The iPads, which will be distributed by mid-June, will weigh 1.5 pounds against the traditional manuals' 25 pounds, the company's Alaska Airlines unit said. The move follows a trial by 100 line pilots, instructor pilots and Air Line Pilots Association representatives who evaluated the plan over the past winter and spring.
"We've been exploring the idea of an electronic flight bag for several years, but never found a device we really liked," Alaska Airlines flight operations Vice President Gary Beck said. "When the iPad hit the market, we took one look at it and said this is the perfect fit."
For Apple, the iPad--with its quirky position somewhere between a giant smartphone and small computer--is further opening the doors to new corporate accounts, a trend that began with the iPhone. While desktop computers running Microsoft Corp.'s (MSFT) software continue to dominate office cubicles, iPads are gaining traction as an alternative to laptop computers for traveling workers.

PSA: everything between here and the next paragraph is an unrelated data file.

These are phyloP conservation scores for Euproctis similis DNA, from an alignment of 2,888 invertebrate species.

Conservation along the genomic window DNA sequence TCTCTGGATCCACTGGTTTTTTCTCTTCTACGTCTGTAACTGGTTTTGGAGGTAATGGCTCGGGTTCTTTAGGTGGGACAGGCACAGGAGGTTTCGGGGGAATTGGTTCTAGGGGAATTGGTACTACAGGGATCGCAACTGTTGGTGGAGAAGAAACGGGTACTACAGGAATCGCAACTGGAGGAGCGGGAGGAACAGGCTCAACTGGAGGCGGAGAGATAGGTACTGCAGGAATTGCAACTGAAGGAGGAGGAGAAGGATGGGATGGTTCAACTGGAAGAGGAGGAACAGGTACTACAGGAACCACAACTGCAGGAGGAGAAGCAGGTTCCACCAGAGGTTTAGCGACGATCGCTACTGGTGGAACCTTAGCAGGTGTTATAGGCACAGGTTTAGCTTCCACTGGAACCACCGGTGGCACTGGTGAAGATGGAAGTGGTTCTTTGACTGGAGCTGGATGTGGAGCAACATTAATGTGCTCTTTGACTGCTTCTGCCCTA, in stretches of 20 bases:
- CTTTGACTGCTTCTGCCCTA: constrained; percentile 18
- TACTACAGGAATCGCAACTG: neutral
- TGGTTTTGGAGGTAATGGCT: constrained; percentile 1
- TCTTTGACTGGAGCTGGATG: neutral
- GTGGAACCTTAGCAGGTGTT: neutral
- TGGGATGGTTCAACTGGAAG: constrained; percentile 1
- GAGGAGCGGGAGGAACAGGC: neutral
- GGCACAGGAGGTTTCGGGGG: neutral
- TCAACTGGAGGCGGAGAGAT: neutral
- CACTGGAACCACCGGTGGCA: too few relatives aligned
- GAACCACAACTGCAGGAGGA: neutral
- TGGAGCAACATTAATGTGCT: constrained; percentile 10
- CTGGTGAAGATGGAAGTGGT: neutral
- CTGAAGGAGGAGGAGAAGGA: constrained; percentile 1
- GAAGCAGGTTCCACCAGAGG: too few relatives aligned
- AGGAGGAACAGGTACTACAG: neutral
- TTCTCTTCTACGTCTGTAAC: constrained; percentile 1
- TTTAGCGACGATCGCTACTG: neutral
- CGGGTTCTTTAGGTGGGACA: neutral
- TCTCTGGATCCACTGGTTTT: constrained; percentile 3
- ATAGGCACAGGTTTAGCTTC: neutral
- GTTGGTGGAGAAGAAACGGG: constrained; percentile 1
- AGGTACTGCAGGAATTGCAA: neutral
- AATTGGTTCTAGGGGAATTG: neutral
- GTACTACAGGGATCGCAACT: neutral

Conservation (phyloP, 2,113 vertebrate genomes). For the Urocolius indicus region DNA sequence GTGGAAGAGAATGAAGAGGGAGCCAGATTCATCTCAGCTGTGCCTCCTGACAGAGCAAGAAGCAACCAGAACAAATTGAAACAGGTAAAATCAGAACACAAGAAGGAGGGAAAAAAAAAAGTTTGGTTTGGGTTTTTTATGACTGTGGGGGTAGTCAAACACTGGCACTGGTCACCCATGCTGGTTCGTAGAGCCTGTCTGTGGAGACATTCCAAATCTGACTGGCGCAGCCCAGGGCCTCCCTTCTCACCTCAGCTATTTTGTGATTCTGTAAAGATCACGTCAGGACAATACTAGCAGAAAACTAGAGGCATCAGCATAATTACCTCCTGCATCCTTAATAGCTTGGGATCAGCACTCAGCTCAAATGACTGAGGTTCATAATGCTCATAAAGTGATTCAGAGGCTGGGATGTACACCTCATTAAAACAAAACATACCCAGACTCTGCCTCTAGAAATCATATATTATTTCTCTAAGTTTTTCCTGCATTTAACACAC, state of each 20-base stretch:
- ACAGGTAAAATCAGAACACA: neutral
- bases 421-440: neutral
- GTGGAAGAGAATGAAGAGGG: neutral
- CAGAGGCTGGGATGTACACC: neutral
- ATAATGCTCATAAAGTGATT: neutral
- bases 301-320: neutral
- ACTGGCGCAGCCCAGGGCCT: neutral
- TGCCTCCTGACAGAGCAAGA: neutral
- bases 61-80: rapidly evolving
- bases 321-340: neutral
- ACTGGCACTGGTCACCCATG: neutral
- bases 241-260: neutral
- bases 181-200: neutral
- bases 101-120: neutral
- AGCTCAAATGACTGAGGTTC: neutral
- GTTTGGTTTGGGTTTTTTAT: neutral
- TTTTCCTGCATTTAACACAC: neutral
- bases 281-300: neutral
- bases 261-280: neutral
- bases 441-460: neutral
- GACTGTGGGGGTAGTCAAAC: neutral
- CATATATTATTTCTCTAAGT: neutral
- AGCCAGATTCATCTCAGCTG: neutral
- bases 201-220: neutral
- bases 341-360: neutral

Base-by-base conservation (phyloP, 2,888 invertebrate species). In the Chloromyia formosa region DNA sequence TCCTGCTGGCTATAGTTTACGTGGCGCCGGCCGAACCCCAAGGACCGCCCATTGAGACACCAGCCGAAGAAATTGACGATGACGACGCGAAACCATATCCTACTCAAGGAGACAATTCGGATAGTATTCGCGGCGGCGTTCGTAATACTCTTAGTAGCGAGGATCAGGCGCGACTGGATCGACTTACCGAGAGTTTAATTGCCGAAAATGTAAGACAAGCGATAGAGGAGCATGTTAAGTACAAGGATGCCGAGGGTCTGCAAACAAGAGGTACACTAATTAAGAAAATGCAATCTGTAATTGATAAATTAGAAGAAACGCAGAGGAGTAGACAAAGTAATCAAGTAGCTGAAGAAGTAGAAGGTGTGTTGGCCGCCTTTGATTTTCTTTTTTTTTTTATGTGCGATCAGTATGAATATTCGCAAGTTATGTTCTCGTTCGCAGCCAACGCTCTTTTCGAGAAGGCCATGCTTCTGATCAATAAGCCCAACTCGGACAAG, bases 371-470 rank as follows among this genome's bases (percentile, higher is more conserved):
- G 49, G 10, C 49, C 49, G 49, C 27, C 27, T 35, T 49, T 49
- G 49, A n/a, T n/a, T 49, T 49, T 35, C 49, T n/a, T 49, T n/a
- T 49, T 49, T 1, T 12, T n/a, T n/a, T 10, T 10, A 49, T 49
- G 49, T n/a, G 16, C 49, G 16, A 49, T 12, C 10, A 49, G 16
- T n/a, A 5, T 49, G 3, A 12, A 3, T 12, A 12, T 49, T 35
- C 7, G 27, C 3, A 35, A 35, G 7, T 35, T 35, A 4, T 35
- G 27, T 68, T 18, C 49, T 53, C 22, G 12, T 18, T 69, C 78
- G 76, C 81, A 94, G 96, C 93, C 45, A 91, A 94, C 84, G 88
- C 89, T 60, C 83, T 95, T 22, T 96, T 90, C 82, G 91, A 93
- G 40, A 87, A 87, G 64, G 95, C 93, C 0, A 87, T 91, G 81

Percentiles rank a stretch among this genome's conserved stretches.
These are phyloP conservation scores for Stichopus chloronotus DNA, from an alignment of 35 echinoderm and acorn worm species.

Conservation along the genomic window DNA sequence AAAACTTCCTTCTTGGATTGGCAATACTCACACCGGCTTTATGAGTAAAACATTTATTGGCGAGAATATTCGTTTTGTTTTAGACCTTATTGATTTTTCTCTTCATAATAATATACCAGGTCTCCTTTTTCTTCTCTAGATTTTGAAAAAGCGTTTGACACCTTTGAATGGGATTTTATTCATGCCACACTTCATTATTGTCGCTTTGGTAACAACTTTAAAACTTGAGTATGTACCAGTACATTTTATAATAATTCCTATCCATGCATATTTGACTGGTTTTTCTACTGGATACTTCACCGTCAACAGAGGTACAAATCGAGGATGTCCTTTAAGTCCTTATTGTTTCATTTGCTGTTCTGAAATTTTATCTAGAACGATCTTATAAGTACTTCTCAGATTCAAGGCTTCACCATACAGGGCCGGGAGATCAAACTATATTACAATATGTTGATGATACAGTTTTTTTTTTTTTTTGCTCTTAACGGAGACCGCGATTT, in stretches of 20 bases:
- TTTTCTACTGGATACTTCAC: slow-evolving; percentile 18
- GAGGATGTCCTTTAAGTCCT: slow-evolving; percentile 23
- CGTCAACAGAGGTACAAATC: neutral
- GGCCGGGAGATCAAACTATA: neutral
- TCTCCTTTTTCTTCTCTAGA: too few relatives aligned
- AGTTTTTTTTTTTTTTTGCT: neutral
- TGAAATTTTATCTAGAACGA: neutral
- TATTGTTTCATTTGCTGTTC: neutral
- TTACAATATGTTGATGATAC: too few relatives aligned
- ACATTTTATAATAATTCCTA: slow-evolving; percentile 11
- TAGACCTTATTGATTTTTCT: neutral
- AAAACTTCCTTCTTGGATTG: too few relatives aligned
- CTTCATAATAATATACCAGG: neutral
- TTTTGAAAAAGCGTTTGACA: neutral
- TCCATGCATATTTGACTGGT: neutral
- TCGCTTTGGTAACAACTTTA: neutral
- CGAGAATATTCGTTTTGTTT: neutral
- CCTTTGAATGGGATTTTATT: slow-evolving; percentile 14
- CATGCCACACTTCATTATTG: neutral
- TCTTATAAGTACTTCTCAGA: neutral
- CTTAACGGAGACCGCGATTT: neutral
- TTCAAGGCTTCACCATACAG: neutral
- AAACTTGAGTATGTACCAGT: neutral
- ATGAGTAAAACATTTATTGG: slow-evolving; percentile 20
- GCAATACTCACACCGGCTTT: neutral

Medical firms, for instance, have passed out thousands of iPads to their sales staff to spruce up pitches to doctors. Abbott Laboratories (ABT), Medtronic Inc. (MDT) and Boston Scientific Corp. (BSX) are among the drug and medical-device firms making the move, while others say they are testing out the devices.
Alaska Airlines said it is the first major domestic airline to use the iPad to replace paper manuals for pilots. It is also contemplating using the tablets instead of paper navigation charts, which further add to the often 50-pound bags pilots are forced to carry.[/p]
Everything is gonna be about Apple in 5-6 years. Apple Airlines, Cars, Ships etc etc. -_-